I was really prepared to hate it because hearing about Hero's Journeys from people my own age always rubs me the wrong way. Call it the Eat Pray Love phenomenon. And the dude was a white collar worker, so really, how hard was your life? Given that this whole blog is pretty much a white collar worker whining about the trivialities of life, essentially, I was prepared to hate this dude for being like me, but being much more vocal (read: writing the book) about how awesome he kind of is for getting out of the corporate trap.
Because I love memoir, I found the autobiographical parts really fun to read, and because the 80/20 rule is pretty much my #1 rule at work, the background on Pareto's Principle fairly interesting. Other parts of the book were pretty 'meh' (I'm not going to outsource my birthday party planning and grocery shopping to India) and other parts contained things I knew already.
What was most useful were the questions that he asks around what you would be or could be doing with your time if you weren't spending 9-5 at work. Basically what is exciting to you? The two questions that hit me like a lightning bolt, though, were hidden away on page 37:
1. How has being 'realistic' or 'responsible' kept you from the life you want?
2. How has doing what you 'should' resulted in subpar experiences or regret for not having done something else?
Right. So how much time do you have? See also: my entire career.
Matt Madden covered something similar recently in his post, What you should do versus what you need to do, and my comment was
Too often, we fall into the “well, I was going to do XXXXX, but I don’t have time to do that with work, kids, life, etc” line of thinking. Or in our professional lives, the “well, I would do XXXX, but the corporate bureaucrats/manager/SEC/whatever won’t let me” speech. Well, sure. But the problem is that many people (self included sometimes) don’t really define what that XXXX is — what it is that motivates and excites them, what they really would like to do — because that’s the hard question. It’s easier to assume that you would have your dream life if it wasn’t for these other annoyances. Without defining your motivation, though, you’re more likely to compromise and stay in a tolerable, yet unfulfilling career, lulled into believing you’re stable.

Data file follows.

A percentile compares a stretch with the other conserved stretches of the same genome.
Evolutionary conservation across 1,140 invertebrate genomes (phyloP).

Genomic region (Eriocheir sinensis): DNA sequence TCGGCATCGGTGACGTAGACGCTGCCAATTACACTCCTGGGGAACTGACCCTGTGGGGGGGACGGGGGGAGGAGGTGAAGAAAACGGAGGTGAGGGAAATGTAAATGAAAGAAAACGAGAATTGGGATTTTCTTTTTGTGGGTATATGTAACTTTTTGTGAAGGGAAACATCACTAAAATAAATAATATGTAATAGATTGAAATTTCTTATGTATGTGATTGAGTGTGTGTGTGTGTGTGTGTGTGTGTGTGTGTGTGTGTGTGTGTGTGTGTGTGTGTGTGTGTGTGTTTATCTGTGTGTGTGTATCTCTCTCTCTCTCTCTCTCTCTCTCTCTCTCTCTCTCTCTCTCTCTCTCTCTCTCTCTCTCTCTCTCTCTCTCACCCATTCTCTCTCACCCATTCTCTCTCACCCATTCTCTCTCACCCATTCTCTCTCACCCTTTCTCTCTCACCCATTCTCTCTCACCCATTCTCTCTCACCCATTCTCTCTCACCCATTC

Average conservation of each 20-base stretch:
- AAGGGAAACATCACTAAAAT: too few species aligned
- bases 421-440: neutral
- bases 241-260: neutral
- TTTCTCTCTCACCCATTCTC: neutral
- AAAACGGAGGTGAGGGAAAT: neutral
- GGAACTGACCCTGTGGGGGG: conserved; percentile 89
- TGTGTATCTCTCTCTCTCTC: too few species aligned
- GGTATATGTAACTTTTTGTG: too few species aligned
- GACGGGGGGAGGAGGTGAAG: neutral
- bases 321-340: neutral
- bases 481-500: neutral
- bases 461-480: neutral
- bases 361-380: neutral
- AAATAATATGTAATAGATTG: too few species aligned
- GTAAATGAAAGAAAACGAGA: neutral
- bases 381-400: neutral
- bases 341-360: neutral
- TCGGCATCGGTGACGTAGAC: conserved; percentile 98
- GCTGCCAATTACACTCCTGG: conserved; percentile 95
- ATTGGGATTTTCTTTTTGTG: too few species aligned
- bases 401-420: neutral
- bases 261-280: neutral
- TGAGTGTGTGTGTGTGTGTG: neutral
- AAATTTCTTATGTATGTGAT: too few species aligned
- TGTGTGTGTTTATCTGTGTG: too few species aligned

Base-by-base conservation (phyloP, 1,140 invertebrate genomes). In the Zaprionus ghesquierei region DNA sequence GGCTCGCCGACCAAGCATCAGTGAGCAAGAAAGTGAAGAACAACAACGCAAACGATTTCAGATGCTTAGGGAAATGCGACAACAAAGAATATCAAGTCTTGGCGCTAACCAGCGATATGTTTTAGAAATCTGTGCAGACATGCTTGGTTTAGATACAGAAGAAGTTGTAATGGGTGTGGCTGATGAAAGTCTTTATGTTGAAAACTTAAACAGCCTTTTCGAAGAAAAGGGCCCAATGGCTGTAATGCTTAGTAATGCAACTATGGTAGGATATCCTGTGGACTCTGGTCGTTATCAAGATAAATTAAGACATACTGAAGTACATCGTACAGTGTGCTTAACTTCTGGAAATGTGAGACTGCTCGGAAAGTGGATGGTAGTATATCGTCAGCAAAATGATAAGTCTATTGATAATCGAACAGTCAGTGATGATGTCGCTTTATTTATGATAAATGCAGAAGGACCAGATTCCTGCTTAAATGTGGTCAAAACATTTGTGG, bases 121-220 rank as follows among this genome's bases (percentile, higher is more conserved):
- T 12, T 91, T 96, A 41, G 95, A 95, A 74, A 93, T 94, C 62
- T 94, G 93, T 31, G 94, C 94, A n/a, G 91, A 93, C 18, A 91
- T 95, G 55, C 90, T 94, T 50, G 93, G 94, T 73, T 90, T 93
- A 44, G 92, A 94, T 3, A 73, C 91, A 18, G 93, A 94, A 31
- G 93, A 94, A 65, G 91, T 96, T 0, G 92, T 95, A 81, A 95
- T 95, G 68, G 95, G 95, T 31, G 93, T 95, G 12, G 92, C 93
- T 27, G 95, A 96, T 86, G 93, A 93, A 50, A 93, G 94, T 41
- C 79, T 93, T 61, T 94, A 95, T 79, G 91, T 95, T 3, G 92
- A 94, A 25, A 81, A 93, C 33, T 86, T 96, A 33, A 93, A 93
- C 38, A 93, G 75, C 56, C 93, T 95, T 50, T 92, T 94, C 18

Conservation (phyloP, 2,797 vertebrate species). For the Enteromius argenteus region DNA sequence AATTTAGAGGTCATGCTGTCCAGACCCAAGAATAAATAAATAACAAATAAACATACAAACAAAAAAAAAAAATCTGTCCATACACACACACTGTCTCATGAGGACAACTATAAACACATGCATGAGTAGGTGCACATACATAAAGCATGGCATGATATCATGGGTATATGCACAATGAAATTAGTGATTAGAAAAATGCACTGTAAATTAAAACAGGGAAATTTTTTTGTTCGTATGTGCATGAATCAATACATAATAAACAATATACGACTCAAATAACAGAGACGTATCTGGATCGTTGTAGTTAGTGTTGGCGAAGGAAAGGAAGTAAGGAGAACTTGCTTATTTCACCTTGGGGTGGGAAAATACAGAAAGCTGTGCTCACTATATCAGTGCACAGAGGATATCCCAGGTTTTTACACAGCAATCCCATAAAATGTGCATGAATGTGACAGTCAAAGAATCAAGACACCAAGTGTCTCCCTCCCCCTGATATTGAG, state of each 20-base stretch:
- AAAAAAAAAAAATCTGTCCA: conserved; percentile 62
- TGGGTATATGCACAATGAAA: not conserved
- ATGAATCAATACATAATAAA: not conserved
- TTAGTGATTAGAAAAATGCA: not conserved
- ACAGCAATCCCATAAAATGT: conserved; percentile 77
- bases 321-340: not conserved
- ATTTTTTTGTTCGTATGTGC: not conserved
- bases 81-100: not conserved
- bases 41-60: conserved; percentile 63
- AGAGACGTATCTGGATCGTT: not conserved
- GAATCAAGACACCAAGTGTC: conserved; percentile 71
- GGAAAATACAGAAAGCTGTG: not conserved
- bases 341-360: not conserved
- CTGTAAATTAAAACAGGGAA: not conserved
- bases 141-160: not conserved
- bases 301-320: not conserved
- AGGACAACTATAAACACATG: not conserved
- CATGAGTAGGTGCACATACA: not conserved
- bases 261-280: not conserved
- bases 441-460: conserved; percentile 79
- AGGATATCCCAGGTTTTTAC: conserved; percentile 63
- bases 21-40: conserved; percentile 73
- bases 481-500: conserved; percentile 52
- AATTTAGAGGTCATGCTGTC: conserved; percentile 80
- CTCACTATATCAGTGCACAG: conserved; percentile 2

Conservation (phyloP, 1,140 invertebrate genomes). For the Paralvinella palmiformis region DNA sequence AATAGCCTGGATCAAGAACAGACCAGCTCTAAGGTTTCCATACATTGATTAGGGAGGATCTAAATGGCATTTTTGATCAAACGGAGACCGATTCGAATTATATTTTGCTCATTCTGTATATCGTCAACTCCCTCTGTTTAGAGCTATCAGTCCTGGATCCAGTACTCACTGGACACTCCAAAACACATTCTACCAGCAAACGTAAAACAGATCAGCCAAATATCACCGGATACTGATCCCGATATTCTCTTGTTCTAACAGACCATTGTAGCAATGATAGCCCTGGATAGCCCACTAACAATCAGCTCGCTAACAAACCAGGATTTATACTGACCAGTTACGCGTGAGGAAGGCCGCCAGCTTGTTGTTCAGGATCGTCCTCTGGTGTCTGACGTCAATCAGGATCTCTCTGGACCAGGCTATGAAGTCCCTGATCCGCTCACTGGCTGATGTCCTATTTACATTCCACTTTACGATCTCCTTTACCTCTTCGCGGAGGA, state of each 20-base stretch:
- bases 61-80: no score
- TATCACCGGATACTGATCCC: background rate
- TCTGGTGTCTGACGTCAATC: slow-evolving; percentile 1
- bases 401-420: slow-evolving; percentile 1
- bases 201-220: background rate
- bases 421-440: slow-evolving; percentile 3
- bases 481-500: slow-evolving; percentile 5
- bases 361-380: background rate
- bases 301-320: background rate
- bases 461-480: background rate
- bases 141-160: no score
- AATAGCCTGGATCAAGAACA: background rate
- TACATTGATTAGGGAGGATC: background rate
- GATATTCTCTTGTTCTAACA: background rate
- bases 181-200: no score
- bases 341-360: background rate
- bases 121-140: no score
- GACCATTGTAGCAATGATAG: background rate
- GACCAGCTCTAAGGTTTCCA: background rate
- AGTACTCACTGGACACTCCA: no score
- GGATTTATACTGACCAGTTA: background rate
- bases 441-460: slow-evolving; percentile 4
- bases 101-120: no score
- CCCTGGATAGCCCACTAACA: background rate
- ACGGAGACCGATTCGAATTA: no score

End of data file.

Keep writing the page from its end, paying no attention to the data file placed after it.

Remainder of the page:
This is where I am right now. My job is okay and tolerable, but mostly unfulfilling. And we're not stable. I am still living paycheck to paycheck, and constantly in fear of the big expenses we could have in our future: more childcare, schools, maybe a house, a move, etc. Never mind the bad shit you never really want to think about like illness or disability. We're constantly in fear of the future, especially given the economic situation these last few years.
One thing that Ferriss convinced me loud and clear, though, was not to view retirement as the end goal. He gives three good reasons:
1. You hate what you are doing when you are most physically capable of doing something else. Dumb, no?
2.Your purchasing power decreases after you retire, and you can't maintain your standard of living. He says, "The golden years become lower-middle-class life revisited. That's a bittersweet ending."
3. If you're ambitious, retirement is going to be boring, so you'll want a new job or career. Why wait? I saw this exact scenario happen to my mother. I spent so much time listening to her tell stories about finally relaxing when she retired. Then she retired, was bored out of her mind, drove everyone nuts, and found a new job and career (one that really likes this time) a few months later. I really don't want to wait another 20 years to get a chance to have a job I like.
I also admire how well Ferriss was able to market himself. I think he was a relative nobody before the first edition of his book came out, but he used some serious social media marketing to spread the word and then began showing up in Wired, Fast Company, and all over the place. Even if you think the guy's a dick, that's pretty impressive.
I don't think I could ever classify this book as a "life changer" without needing my head examined, but it's another example of reading the right book at the right time. I need to answer the questions he poses. I need to figure out what is exciting to me. I need to move from tolerable to great. And I know I want to make a change soon.